Gimme a Break

Violet broke her collarbone this weekend. Just thought I would get that little tidbit out of the way. No need to leave you in suspense. Not my finest moment as a parent. And I'm sure half of you are now saying "how could you?!" while the other half murmur sympathetically "it happens, don't worry". I've been switching my allegiance between both these camps. But the fact of the matter is, one moment Violet was whole, and the next she had broken more bones than either Matt or I ever have. So cross this one off the checklist.

Allow me to set the scene. It was Friday evening. After a long week at work, neither Matt nor I felt like cooking so we decided to go out to eat. We were uninspired as to where to go, so settled unenthusiastically on a nearby Mexican restaurant (which shall remain nameless) known (by us) for their mediocre food and lackluster service.

We look the first available table. Violet got a booster seat. It was the kind of seat that you place on top of the chair. No straps to keep it in place, no straps to keep your child contained. Just a molded piece of brown plastic resting atop a red vinyl chair cushion. So you see where I'm going here...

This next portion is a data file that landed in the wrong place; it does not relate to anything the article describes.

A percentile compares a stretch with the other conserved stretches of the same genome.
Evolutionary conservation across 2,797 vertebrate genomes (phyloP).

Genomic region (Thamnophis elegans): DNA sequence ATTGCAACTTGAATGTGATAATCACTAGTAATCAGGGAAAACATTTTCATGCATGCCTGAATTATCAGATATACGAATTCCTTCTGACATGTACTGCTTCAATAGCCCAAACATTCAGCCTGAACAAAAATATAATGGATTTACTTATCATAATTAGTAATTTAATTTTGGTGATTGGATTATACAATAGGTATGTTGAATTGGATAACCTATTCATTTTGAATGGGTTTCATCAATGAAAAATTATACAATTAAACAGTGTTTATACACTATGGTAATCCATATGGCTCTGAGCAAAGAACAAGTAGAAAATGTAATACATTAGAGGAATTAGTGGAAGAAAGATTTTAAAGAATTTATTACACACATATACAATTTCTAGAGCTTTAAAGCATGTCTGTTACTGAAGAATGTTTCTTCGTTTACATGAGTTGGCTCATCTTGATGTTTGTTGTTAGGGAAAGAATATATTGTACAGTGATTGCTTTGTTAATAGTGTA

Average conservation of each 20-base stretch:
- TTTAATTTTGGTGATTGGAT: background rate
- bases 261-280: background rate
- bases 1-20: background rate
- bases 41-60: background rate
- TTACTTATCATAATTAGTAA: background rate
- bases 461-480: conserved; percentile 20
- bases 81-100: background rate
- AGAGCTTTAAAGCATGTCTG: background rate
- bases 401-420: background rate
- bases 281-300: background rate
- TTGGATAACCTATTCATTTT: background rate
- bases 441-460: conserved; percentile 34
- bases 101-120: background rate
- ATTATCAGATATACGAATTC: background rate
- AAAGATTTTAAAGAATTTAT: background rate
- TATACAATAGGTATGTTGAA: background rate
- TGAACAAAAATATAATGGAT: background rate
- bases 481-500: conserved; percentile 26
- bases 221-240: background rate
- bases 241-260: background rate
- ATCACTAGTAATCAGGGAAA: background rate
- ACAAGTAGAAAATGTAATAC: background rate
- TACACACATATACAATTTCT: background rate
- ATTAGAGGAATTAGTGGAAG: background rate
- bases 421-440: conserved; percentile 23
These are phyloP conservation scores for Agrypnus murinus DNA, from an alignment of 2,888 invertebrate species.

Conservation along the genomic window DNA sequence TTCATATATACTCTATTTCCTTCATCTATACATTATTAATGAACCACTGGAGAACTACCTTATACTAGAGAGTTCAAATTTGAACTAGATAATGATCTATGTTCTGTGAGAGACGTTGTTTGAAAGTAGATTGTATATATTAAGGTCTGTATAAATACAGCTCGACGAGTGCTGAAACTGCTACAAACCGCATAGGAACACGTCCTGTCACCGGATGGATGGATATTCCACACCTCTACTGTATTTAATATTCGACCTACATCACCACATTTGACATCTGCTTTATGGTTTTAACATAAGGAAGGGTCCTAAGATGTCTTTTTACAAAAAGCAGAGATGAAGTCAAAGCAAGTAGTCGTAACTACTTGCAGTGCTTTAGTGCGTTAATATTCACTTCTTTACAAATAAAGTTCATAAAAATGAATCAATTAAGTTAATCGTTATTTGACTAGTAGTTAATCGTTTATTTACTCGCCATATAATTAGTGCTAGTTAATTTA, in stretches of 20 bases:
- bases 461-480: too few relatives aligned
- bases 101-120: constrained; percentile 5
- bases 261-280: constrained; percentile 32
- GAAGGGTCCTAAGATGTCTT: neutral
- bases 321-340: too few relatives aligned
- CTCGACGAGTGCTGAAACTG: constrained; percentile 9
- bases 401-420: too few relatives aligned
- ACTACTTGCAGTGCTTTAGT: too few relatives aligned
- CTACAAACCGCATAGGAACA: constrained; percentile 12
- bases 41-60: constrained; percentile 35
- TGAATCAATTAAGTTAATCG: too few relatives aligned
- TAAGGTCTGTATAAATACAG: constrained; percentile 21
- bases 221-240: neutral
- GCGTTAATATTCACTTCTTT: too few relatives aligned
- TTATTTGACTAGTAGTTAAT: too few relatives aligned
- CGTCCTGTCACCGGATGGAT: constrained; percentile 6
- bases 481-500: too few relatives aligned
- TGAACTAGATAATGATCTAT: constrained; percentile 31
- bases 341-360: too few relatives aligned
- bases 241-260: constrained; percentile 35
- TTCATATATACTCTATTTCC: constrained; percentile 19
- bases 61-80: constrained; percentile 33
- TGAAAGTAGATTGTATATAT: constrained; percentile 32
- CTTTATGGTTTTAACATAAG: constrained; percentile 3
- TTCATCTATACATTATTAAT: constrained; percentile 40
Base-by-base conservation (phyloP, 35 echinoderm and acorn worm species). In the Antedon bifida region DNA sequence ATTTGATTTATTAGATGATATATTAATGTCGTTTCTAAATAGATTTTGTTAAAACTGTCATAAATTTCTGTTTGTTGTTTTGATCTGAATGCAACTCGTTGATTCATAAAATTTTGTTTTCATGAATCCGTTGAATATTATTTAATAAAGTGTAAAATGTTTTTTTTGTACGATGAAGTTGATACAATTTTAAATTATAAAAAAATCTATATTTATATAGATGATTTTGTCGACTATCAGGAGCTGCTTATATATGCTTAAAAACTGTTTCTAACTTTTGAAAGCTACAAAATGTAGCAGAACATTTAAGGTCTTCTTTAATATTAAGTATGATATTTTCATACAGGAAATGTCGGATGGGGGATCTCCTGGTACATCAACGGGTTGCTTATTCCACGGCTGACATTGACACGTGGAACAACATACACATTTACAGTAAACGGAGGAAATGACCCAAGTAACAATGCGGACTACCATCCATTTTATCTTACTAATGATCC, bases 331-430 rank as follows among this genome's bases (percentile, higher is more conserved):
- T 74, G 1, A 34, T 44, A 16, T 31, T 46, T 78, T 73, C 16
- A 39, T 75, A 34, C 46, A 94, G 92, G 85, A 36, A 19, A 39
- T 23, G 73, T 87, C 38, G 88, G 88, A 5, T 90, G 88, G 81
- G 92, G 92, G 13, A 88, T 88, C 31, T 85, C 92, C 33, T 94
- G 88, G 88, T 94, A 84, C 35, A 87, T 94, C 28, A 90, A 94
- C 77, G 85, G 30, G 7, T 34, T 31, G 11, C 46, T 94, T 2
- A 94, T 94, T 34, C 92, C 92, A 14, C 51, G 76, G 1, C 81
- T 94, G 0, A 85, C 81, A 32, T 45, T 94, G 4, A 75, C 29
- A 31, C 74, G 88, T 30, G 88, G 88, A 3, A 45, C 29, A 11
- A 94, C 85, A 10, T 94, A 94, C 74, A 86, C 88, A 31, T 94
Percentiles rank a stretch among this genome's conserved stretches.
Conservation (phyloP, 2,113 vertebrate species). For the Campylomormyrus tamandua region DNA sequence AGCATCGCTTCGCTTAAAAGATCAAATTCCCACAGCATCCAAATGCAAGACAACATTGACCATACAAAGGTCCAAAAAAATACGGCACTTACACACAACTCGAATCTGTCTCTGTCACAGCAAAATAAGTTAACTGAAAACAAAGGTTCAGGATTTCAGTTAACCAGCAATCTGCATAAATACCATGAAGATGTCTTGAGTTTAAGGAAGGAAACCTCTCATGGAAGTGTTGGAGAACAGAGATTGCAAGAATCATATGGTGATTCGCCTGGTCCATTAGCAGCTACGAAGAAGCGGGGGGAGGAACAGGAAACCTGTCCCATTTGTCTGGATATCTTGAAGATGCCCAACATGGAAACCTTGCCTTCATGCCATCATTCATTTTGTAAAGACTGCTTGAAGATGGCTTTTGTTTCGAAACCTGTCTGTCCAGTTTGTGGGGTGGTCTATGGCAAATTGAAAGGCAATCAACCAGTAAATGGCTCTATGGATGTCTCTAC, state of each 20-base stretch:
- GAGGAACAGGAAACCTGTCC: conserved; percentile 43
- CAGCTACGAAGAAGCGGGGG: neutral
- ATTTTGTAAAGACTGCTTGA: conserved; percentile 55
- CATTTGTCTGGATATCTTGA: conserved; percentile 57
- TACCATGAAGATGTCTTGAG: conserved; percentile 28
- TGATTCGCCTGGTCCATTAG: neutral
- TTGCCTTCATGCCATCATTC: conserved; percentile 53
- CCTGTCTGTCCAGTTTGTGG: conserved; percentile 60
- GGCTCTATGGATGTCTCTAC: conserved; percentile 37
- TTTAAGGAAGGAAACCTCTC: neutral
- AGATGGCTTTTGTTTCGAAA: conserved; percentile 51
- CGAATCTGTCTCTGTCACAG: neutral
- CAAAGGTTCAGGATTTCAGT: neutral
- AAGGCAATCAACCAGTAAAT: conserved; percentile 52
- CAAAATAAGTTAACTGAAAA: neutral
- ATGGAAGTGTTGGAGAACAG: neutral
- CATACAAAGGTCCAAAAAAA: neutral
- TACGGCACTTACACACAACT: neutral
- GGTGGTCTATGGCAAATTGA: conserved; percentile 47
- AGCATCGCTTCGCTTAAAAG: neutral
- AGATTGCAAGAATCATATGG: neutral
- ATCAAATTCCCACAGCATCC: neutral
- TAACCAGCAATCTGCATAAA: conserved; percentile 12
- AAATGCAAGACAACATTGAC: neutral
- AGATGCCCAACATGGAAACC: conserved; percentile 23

Of course, having sat in seats like this plenty of times, tonight didn't seem any different. The restaurant was its usual, mediocre self. We waited too long for our food, waited too long for our check. And it was during one of these moments in waiting, while Matt and I were both looking at something else in the room without really seeing it, that Violet somehow fell out of the chair and onto the tile floor.

It took me a second to register why my sweet girl was splayed out on the floor, booster seat clattering to rest under a nearby booth, screams of pain echoing over the crappy music. It probably took me a good three seconds to even react. When it was clear Violet wasn't calming down anytime soon, I took her out while Matt paid the bill.

She couldn't stop crying. Even promises of a popsicle did nothing to help. But at the same time, I couldn't find any evidence of injury. No blood, no bruises, no lump, nothing to even tell us where she was hurting. And (parenting confession number 254) part of us wondered if she was really hurt or just scared and embarrassed. A teeny hidden part of my brain was beginning to go to a dark and scary place involving permanent brain damage or revelation of bone cancer and such crazy thoughts (I've been reading way too many sad parenting blogs lately) but I told that part of my brain to shut it. So we gave her some pain medicine, turned on Word World, tucked her into our bed, and finally we all fell asleep. I figured, if she was still in pain the next day, it was probably legit.

Waiting for the doctor at urgent care. It was at this point I started to resign myself to our possible diagnosis.
The next morning, after a restless night punctuated with whimpers and tears, Violet could finally vocalize and locate her boo-boo for us. It seemed to be focused in that tender place between shoulder and neck - the collarbone. And as she still seemed in pain, we took her to our local Children's Healthcare of Atlanta urgent care center.